Where is the business community's response to the refugee crisis?

As the mood in the UK shifts dramatically, how will the business world react?

As the mood in the UK shifts dramatically, how will the business world react?

We are at this moment facing one of the biggest crises of our time. Refugees from war-torn countries are coming to Europe to seek sanctuary and thousands are dying trying to protect their families from harm at home.

For months this was seen as a political issue. But almost at once, amid horrific images of drowning children and tales of immeasurable suffering, the country started seeing it as the humanitarian disaster it is.

The business world has a strong record of helping in times of humanitarian crisis. As one of the parts of society with real financial clout, as well as hugely visible brands, it is in a position to offer real help to people. The incredible generosity of the public during Live Aid was more than matched by contributions from companies both large and small.

Businesses of all sizes, especially large corporates, are often seen by the general public and heartless and unwilling to give back to society. But behind the scenes they do a lot more than most people realise; and those of you who own a business or are in the leadership team of one will know what we’re talking about.

A Grant Thornton report in 2014 revealed that 68% of companies donated money to charitable causes and community projects. This is of course admirable, but now it is time to act in a more meaningful way.

Hundreds of charitable projects are being set up to help refugees and a selection of them, along with links on how to help, is at the bottom of this piece. But so far the business community has done very little publicly to respond to the crisis.

You may wonder why we’re making this point. Surely a refugee crisis and the corporate world are miles apart and the cross-over is minimal – if it exists at all? But which businesses, especially those in the FTSE100, haven’t spoken at length about corporate and social responsibility over the past 12 months?

Events like this are an opportunity for those businesses to show that these are not just empty words. “We care” is the message every business is desperate to convey in the 21st century. If that’s really true they will act in any way they can.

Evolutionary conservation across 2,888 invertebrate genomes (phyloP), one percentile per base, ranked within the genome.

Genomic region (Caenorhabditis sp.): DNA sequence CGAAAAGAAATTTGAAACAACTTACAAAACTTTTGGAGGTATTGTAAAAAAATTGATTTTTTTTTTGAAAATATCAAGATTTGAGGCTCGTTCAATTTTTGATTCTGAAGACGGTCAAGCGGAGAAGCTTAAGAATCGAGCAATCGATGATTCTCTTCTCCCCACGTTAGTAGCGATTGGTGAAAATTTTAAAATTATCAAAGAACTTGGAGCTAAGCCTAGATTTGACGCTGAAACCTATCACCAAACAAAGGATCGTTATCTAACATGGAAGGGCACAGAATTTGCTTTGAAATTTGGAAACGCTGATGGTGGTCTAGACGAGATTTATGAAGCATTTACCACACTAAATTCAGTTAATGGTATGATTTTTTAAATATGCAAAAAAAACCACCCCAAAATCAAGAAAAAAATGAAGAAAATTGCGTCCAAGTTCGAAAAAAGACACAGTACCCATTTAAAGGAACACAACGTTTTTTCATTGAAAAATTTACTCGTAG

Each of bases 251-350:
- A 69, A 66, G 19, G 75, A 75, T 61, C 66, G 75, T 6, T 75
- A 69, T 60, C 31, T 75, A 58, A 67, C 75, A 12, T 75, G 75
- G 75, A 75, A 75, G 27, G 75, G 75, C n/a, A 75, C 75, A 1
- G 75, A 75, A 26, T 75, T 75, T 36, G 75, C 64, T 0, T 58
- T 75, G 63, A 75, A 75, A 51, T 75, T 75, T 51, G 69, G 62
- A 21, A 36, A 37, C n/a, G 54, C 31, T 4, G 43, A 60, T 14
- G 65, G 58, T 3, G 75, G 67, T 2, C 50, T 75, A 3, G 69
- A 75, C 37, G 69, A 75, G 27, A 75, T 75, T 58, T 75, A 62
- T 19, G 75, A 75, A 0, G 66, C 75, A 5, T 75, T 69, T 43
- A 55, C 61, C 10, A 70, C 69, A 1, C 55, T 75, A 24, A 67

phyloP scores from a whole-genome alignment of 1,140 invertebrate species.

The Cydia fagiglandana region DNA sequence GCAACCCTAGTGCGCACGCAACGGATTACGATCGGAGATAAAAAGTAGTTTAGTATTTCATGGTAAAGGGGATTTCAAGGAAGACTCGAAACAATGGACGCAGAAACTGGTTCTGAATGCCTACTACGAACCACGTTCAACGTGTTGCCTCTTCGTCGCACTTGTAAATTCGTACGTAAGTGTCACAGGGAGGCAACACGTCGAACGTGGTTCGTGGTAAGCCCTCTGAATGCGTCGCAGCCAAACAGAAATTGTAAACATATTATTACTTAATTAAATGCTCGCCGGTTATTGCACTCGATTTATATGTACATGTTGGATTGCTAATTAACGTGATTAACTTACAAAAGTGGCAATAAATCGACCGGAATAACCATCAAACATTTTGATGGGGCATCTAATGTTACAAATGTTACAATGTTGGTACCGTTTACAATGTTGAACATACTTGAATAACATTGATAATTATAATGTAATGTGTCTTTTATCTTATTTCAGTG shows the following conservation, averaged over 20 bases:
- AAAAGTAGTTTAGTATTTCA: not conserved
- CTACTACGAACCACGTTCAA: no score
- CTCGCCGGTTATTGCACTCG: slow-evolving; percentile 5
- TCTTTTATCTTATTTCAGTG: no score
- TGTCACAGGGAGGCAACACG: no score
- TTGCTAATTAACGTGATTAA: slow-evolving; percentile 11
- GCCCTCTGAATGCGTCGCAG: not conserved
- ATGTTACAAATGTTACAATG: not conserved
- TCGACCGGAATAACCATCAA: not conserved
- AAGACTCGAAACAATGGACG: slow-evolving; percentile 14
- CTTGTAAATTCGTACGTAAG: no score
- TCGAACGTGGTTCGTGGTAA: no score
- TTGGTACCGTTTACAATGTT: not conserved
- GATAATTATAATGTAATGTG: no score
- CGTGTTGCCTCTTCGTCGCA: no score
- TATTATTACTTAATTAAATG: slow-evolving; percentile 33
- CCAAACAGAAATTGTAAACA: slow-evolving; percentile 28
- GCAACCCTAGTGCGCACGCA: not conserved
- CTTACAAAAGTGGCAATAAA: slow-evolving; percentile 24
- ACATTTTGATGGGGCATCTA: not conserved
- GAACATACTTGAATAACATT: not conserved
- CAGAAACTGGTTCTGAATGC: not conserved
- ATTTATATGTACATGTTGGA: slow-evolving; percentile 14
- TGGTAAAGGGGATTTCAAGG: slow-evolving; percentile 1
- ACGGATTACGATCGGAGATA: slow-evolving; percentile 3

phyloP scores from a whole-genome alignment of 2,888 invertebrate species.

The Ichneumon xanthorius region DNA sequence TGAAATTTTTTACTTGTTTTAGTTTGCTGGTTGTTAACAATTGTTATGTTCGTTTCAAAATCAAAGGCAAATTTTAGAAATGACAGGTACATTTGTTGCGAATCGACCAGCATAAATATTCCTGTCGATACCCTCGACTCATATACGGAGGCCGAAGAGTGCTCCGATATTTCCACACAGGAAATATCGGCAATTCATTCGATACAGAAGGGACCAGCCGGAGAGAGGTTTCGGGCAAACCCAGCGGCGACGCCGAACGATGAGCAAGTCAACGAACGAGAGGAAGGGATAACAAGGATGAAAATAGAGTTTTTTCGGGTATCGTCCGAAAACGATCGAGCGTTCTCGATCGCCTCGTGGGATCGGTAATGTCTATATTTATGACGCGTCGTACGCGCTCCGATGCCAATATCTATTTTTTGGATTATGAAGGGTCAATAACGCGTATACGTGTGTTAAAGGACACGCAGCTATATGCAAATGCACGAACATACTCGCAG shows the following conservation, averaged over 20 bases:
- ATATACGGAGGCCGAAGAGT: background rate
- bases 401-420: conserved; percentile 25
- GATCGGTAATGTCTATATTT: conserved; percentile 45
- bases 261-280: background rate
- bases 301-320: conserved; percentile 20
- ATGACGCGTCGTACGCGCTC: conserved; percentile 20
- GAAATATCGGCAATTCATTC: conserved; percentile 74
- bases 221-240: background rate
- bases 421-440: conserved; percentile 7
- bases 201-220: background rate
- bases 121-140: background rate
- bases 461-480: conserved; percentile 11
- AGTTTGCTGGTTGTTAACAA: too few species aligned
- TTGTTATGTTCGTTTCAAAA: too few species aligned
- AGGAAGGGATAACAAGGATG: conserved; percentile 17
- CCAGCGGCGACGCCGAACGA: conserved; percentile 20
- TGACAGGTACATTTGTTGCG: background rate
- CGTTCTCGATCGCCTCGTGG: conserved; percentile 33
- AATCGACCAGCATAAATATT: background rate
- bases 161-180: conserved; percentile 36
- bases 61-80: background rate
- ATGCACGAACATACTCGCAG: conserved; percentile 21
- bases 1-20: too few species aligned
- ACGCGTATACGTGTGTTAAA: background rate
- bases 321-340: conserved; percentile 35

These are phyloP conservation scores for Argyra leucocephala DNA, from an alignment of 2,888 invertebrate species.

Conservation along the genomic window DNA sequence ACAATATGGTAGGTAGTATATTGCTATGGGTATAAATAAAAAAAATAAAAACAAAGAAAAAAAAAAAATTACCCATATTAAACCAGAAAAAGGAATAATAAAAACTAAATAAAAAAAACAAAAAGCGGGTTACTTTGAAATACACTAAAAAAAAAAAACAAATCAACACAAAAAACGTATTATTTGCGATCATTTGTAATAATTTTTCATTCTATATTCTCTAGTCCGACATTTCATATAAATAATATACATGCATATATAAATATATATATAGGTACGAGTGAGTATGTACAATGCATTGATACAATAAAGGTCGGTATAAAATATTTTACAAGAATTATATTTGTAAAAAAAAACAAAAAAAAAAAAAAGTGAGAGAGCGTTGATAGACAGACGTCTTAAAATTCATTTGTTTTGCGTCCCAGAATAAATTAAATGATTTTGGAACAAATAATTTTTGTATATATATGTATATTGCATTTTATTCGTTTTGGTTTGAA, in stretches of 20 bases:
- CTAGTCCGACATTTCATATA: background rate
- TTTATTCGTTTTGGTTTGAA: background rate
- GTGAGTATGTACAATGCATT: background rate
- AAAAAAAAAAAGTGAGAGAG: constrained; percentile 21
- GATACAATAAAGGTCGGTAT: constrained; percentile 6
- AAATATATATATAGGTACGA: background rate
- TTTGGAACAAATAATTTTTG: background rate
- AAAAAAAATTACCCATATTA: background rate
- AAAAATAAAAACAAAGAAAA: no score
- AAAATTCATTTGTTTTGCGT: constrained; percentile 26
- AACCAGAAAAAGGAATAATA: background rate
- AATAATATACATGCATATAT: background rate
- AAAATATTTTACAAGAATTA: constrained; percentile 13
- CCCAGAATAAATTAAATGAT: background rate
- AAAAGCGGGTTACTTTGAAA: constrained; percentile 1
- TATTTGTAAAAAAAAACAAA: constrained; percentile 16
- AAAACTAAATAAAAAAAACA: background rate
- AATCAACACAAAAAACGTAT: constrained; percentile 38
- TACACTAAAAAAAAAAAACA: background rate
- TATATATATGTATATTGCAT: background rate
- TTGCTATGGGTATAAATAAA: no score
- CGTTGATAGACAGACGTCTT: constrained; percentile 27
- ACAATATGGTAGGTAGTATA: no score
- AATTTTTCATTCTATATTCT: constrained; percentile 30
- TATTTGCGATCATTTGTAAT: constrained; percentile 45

But what can be done?

This is all very well but what can be done in real terms? Well this situation is certainly not without precedent. Giving customers the option to donate – such as adding a small contribution when paying online or a prominent charity tin – is one obvious way to help.

But there are more significant ways to help. As mentioned, there is a spate of charity drives to take direct action and help refugees. These range from raising money to organising trips to Calais with lorries full of food and clothing.

Food retailers throw away tonnes of perfectly good food per day. Why can’t this be taken directly to the refugees in need? Similarly clothing with small imperfections is often thrown away because it is deemed not fit for sale – so why can’t this be added to the supplies taken to those in need?

These are the most basic of actions that, on a large scale, could help those most in need. We understand businesses’ reluctance to do this until now as it was seen as politicised and it may have been seen as coming down on one side.

But now that almost everyone agrees this goes beyond politics, can’t retailers and other businesses play their part in keeping people alive? There is no commercial or corporate obligation of course, but it is the right thing to do.

Ways you can donate and help refugees

Donate to the UN Refugee Charity

Donate to the Migrant Offshore Aid Station

Visit the Facebook page dedicated to a number of ways to help refugees

Contribute clothes and food for CalAid

Praseeda Nair

Praseeda Nair

Praseeda was Editor for GrowthBusiness.co.uk from 2016 to 2018.

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